Cyberspace Management in Pakistan

Young hacker in data security concept

Cyberspace Management in Pakistan

The Key to Moving into a digital era

On November 06, the head of the Federal Investigation Agency’s (FIA) cybercrime wing, Capt (retd) Mohammad Shoaib, revealed that data from “almost all” Pakistani banks was stolen in a recent security breach. This attack on banks has made it quite clear that there is a need for improvement in the security system of our banks. It is especially important because Pakistan is moving towards an era of e-commerce and information and communication technology (ICT). An extensive use of cyberspace creates opportunities as well as challenges and vulnerabilities for countries that possess cyber capabilities.

The importance of protecting data in today’s digital age cannot be underestimated. It needs to be protected at all costs because it is of vital importance to a country like Pakistan where e-commerce has made great strides in the recent years. All countries use all possible means to siphon off information populating the computer networks of their adversaries in order to gain a competitive edge over them. The proliferation of social media has made it easier to harvest information provided willingly by unwary users.

Data security in Pakistan has, unfortunately, not been on the top of our national agenda despite the fact that the loss of data can be extremely damaging to the nation as well as commercial concerns.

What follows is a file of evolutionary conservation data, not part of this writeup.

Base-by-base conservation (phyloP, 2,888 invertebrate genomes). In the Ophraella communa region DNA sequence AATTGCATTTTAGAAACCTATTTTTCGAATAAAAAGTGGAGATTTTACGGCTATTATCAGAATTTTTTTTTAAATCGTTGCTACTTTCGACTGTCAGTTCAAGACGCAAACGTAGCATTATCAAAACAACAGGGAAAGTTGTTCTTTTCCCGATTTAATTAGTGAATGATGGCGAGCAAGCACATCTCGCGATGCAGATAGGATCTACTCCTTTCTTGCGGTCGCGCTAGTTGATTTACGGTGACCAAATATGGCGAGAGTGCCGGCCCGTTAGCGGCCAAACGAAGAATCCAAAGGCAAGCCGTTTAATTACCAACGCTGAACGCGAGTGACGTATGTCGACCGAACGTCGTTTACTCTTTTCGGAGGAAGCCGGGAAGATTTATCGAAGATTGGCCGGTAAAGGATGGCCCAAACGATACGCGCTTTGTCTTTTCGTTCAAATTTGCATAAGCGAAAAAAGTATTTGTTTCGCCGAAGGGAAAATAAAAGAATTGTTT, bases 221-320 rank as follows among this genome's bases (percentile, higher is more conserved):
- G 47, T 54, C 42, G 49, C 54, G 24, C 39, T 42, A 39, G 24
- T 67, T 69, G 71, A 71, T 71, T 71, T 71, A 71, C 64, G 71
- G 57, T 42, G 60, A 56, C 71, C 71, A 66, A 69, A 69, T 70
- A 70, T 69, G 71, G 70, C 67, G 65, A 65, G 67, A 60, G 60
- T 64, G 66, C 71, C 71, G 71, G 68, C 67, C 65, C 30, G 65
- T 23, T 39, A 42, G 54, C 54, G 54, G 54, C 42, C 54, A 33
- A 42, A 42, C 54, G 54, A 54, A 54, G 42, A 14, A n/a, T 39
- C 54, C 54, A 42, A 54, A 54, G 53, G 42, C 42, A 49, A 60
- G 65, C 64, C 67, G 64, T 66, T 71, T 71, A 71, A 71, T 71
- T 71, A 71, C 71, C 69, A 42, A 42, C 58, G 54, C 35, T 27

Why this neglect?

Although security ranks high on Pakistan’s national agenda in the increasingly complex threat milieu where cyberspace has become the fifth dimension of warfare, cybersecurity usually gets relegated to the bottom rung and sometimes it is literally ignored. There are a number of reasons behind this neglect. First and foremost, those at the helm of affairs fail to grasp the importance of cybersecurity management.

Pakistan does not have an official national policy on cyber security. From time to time cybersecurity makes an appearance in the national discourse but there is never a sustained discussion on the subject. While speaking at a conference “Cyber Secure Pakistan – A Policy Framework,” former National Security Advisor (NSA) Lt. Gen. (retired) Nasser Khan Janjua highlighted that the country pressingly needs e-governance council to formulate cyber policy on globally accepted parameters. So, the policy, or the lack of it, is conspicuously visible mainly in terms of statements by policy makers at policy forums.

The most visible activity on the Pakistani cyber landscape has been the legislation on cybercrime entitled “Prevention of Electronic Crimes Act (PECA)” which was passed by both houses of the parliament in 2016. Several amendments raised by digital rights activists in the interest of the digital consumers were incorporated in PECA. The very vocal activist lobby had waged a relentless campaign to oppose those parts of the bill they thought infringed upon the rights of the citizens. The animated discussion over the PECA actually diverted the attention of all concerned from the real issue at hand i.e. cybersecurity.

National Security